Sunday, January 15, 2006

Mom-mobile wish list

We currently drive a 2003 Subaru Forester. I know I'm fortunate to have such a nice vehicle, but I still find myself pining for my Laguna Gold 1989 Honda Civic, which had to be ditched because of rust and the expectation of child #2. While shopping for the Forester we really couldn't find the ideal family car. I don't know why more family-practical things are not built into cars built obviously for families. Such as:

  • Rubber floors like on the Honda Element.
  • Pop-up rear seats in the cargo area so we can fit 4 adults & 2 children. Or 2 adults and 4 children.
  • High gasoline efficiency.
  • Absolute ability to see in the back of the car. Why not cameras or a better mirror set up or a better shape to the vehicle?
  • How many children or people in wheelchairs have to be backed into before car-makers will get serious about this?
  • Easily cleanable seats.
  • Built-in vacuum cleaning.
  • Easily changeable (snap-in, snap out) inexpensive wiper blades. With clearly marked sizes.
  • Driver seat with clear instructions for adjusting the lumbar support & other doohickeys to make it actually comfortable for driving. And easily re-adjustable after Dad has fiddled with the seat.
  • Efficient built-ins for child-seats.
  • --Under $20K.
  • --Good on crash tests & other safety features.
  • --Utterly reliable--i.e. great repair record.
  • --Aerodynamic.
  • --Cheerful.
  • Not a minivan. Ability to not feel big. I miss my Civic.

  • Pop-up cargo holder box that retracts to aerodynamic lump under roof-racks when not in use. It's a real pain now to put on and take off our Yakima box. In the meantime, the Yakima type boxes should have retractable handles for carrying them to and from the storage area.
  • Window cleaners built into the car doors--opening a window should clean off the mud, salt, fingerprints, kid-applied stickers.

and for the child car-seat manufacturers:
  • Child car-seats where the buckle lenghts adjust quickly for when you have the child in or out of the bulky jacket on alternate days. (New England weather!)
  • Buckle straps that don't twist hopelessy around.
Maybe the buckle straps should be made out of something other than standard seat-belt fabric. Perhaps something more rubber-like, that retracts or comes out of their housing via easy push-button.

Things that would contribute to Energy Efficiency

  1. Individual monitors on our appliances, e.g. dryers, so that we know how much electricity each one is using when we run them.
  2. Glass doors sealing individual shelves of the refrigerator, so even when the 'fridge is open & we're looking inside, taking one thing out, or putting one thing away, all the cold air doesn't rush out.
  3. Dishwashers that are smaller, take up less room, don't hold as many dishes, run through faster, and no dry cycle. So you can just put one small meal's worth in and clean them, thus freeing them up for the next time. Also, especially in apartments, full-sized dishwashers take up too much storage space.
  4. State or local laws such that any new house built over $100K should have geothermal heating&a.c. or so much electricty generated from on-site solar or wind-power. A rule like that as a local ordinance could help small towns cut down on sprawl.
  5. Clothesline initiative: Outlaw rules against people having clothesline. It's OK to say they must be in the back of the house or apartment, but you have to let them have them someplace outside. Insist that apartment buildings have clotheslines designed into them, as they are in Italy. We'd all save on electric bills, and our clothes would smell better too. People would still buy dryers for when the weather wasn't good for drying clothes outside, but we'd use them less.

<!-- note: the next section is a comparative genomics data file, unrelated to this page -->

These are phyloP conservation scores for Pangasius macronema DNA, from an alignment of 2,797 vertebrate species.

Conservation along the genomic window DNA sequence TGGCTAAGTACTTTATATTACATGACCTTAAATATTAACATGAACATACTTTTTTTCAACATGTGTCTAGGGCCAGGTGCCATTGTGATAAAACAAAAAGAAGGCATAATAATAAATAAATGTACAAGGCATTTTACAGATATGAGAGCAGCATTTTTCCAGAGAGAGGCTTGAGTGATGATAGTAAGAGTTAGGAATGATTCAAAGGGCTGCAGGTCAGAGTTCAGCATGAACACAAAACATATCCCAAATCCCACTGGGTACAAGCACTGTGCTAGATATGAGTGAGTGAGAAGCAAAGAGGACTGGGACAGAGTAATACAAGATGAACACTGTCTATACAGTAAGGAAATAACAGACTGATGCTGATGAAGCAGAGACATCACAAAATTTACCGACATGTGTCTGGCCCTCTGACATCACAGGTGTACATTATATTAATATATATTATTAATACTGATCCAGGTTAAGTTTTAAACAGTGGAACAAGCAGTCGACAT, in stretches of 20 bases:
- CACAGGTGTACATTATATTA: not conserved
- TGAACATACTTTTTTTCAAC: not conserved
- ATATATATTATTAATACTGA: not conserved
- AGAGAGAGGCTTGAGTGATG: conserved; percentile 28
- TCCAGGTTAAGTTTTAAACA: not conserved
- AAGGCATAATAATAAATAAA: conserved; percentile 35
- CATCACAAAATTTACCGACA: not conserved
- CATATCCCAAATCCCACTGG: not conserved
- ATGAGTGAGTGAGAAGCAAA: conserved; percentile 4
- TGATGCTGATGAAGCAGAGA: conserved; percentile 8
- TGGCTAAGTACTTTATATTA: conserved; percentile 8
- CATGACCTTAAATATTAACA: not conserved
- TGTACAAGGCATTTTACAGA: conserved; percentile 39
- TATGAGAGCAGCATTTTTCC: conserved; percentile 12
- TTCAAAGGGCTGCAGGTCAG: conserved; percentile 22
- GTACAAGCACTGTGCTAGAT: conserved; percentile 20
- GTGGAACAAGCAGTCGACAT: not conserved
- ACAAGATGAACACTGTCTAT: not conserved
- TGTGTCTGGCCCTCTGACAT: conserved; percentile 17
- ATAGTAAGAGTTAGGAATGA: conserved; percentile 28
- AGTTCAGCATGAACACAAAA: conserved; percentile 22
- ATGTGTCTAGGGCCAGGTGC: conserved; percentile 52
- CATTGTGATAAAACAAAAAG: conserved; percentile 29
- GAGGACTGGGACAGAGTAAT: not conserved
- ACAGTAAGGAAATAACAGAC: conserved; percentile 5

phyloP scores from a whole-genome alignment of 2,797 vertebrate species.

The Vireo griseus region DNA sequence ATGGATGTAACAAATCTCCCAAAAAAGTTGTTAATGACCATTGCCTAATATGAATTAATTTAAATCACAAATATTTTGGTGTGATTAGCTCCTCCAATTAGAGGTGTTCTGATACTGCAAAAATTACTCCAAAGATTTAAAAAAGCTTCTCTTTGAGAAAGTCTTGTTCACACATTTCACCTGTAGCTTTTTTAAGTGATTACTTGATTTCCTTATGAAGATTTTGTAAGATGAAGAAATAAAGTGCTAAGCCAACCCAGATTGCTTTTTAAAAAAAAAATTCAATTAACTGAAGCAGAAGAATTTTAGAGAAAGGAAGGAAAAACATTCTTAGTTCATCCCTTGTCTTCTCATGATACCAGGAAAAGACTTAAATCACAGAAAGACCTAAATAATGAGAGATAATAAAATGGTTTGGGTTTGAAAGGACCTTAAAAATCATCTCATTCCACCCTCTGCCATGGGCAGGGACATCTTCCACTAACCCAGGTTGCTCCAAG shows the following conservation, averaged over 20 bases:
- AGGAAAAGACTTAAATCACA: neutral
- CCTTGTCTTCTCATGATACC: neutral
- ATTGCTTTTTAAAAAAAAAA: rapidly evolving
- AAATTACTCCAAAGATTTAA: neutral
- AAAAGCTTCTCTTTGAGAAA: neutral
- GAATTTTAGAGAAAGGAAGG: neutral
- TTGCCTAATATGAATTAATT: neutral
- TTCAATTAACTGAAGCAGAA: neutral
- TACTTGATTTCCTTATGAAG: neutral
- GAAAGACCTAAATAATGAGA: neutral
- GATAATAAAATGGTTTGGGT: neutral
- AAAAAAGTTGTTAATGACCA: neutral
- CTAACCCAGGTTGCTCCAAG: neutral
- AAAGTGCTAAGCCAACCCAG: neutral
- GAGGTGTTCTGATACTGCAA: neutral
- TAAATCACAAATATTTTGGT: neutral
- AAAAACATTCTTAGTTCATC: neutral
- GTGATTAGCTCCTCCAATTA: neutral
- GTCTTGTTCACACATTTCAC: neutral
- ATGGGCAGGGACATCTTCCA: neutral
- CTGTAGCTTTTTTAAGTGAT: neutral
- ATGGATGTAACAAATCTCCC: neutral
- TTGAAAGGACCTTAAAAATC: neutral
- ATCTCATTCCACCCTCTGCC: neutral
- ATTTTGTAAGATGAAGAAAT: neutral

6. Incentives to buy a second, energy-efficient, car. Lots of people commute daily in large vehicles that they've purchased because they need them for weekend camping, snowstorm driving, soccer carpooling, or other occasional activities. Give them a break on registration or insurance or both if the second vehicle has really good EPA mileage.

Cheap Parenting

I think we're mainly adherents of Cheap Parenting. Cheap Parenting is when you get the parenting books out of the library and then skim them before the due date and then go by what you remember or sounded good or doable for you. We also read all the free parenting magazines that come our way. This means one year of BabyTalk that came with each kid, and now we get Nick Jr magazine free from Zoe's preschool.

Cheap Parenting also involves relishing all hand-me-downs as a means of sharing the joy of childhood across time. It means putting the girls into the boys' hand-me-downs. Girls look fine in blue.

Cheap Parents find it easy to say "no" when their children ask for items while shopping. We always say no. The kids expect no. So no tantrums.

"unjam" because

"margery" was taken, so the URL of the blog is "unjam" because I thought it would be useful to unjam my thoughts.
Thoughts that get jammed in my head.
Letters to the editor that I never mail.
I also thought of "sleepymom.blogspot" but thought there are too many sleepy moms, and besides, I don't solely want to talk about mothers' sleep problems.
This is margie's egotistical stream of consciousness blog.

I agreed not to be "tortious" under the terms of service, but first had to check its definition. The full promise was not to "upload, post or otherwise transmit any Content that is unlawful, harmful, threatening, abusive, harassing, tortious, defamatory, vulgar, obscene, libelous, invasive of another's privacy, hateful, or racially, ethnically or otherwise objectionable".
I'm not sure how one can have a proper tirade without being any of those things. Particularly "otherwise objectionable." I bet that gets broken a lot.